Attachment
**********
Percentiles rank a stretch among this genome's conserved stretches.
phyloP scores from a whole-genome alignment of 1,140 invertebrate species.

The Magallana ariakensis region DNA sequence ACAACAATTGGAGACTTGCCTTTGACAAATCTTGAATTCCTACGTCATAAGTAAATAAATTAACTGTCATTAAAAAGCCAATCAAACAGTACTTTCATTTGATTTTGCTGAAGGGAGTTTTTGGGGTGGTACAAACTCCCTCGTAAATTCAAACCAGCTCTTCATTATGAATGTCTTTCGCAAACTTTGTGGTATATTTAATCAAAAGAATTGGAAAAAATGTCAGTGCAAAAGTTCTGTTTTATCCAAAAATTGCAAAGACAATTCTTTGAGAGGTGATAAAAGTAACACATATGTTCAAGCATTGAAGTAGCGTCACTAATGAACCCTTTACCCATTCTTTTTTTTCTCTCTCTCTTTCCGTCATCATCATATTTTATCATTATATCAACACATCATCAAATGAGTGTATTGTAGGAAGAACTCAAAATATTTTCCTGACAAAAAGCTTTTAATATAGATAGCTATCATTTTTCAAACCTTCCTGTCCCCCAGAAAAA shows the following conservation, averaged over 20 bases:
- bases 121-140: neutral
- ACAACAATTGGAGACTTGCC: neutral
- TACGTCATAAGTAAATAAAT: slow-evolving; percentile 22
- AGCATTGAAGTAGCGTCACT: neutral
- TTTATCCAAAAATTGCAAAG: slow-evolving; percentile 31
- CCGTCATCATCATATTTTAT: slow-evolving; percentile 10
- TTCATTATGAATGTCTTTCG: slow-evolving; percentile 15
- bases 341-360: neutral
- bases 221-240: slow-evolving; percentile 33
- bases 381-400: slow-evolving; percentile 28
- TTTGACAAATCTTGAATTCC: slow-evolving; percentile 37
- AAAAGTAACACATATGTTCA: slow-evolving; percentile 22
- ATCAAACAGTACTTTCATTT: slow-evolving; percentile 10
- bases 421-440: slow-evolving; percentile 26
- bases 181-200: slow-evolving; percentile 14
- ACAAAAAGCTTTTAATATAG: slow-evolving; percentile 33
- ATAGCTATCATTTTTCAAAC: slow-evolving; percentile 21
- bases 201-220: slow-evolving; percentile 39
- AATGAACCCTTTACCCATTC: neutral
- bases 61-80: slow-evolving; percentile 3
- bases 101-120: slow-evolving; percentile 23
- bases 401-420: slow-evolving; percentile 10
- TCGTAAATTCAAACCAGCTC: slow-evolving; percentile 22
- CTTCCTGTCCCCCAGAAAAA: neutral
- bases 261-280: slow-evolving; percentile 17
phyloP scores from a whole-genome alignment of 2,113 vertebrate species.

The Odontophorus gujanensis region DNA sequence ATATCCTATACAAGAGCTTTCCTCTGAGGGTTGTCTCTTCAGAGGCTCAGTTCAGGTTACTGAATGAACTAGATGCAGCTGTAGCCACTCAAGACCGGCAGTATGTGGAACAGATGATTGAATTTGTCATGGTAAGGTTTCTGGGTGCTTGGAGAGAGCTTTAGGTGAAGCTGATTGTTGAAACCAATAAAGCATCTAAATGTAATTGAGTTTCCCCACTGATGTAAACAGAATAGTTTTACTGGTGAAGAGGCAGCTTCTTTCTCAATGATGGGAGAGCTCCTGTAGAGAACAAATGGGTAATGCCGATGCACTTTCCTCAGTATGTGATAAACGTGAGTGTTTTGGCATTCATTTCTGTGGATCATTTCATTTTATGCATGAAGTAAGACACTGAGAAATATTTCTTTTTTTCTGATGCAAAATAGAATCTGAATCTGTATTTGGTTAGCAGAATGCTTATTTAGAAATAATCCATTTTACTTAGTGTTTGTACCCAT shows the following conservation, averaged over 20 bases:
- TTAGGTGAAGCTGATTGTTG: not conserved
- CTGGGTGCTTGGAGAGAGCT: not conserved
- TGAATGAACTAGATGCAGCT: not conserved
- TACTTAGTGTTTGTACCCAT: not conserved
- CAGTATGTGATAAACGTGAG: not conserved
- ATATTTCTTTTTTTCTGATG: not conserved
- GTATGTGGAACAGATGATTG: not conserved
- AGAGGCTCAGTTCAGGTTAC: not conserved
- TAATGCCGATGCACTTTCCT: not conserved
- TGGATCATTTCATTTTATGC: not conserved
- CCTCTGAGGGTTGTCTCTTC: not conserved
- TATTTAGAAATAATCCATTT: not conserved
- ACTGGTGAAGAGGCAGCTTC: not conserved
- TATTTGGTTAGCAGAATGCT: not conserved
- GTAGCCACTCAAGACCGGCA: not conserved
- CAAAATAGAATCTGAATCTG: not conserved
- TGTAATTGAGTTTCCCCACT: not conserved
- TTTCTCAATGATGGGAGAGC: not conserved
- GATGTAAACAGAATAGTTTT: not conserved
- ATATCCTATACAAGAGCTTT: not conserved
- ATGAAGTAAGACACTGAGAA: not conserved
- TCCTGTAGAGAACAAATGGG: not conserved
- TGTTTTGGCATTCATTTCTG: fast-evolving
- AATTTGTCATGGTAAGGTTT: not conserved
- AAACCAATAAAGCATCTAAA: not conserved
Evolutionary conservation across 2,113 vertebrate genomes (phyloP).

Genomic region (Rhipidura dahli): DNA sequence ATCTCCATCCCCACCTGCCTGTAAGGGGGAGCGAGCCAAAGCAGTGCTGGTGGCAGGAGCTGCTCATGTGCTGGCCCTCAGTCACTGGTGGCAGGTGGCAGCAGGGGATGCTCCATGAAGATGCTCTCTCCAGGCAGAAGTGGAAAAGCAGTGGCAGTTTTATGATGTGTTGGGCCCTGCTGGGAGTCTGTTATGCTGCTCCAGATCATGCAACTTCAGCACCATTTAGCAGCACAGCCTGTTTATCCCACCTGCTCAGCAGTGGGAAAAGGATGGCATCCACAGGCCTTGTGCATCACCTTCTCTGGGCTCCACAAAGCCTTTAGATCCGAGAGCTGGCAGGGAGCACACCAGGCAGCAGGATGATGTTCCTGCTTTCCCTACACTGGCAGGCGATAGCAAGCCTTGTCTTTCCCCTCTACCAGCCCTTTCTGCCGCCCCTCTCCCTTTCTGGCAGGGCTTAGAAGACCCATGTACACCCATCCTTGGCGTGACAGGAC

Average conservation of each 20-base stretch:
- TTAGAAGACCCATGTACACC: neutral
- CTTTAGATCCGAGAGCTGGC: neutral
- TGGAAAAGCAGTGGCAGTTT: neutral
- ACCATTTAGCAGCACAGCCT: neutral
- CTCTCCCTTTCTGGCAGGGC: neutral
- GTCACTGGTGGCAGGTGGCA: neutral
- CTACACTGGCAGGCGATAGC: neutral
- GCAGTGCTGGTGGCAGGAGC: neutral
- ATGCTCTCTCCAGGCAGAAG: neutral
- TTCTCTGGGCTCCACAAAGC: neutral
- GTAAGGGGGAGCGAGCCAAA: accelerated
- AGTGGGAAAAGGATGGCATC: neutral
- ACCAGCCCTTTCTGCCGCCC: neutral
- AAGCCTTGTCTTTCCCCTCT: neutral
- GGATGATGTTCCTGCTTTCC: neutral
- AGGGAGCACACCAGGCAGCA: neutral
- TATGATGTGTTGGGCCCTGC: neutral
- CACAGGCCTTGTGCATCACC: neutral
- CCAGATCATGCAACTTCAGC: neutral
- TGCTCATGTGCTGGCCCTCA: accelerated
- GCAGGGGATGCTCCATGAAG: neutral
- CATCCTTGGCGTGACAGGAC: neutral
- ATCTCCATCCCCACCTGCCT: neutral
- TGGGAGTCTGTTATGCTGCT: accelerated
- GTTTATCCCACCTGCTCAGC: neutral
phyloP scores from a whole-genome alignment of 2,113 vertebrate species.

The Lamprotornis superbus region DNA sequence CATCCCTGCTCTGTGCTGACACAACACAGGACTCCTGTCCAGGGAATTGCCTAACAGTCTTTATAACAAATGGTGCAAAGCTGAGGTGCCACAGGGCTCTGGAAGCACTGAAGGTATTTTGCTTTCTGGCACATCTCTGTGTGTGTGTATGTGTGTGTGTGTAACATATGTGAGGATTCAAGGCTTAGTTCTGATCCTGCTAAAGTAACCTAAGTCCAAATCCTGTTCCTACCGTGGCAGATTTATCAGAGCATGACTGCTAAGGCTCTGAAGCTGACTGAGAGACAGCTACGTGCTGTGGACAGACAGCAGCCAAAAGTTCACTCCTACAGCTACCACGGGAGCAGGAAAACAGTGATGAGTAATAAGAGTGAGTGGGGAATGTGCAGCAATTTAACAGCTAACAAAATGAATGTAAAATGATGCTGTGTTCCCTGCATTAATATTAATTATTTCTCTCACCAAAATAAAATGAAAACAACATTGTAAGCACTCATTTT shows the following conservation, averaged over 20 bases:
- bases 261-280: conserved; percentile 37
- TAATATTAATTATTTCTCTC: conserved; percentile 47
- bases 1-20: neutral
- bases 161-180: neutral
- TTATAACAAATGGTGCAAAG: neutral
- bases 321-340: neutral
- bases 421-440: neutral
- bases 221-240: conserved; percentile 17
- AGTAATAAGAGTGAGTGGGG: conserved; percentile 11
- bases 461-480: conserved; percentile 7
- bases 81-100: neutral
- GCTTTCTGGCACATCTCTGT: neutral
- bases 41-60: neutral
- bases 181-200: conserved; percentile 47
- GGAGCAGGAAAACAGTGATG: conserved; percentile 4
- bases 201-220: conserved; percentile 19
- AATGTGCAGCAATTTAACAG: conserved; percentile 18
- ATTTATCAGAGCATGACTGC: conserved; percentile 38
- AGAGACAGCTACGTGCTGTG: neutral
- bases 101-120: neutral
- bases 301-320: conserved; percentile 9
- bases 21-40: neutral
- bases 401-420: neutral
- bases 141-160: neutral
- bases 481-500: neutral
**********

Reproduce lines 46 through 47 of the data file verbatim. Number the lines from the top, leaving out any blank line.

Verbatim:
- CAAAATAGAATCTGAATCTG: not conserved
- TGTAATTGAGTTTCCCCACT: not conserved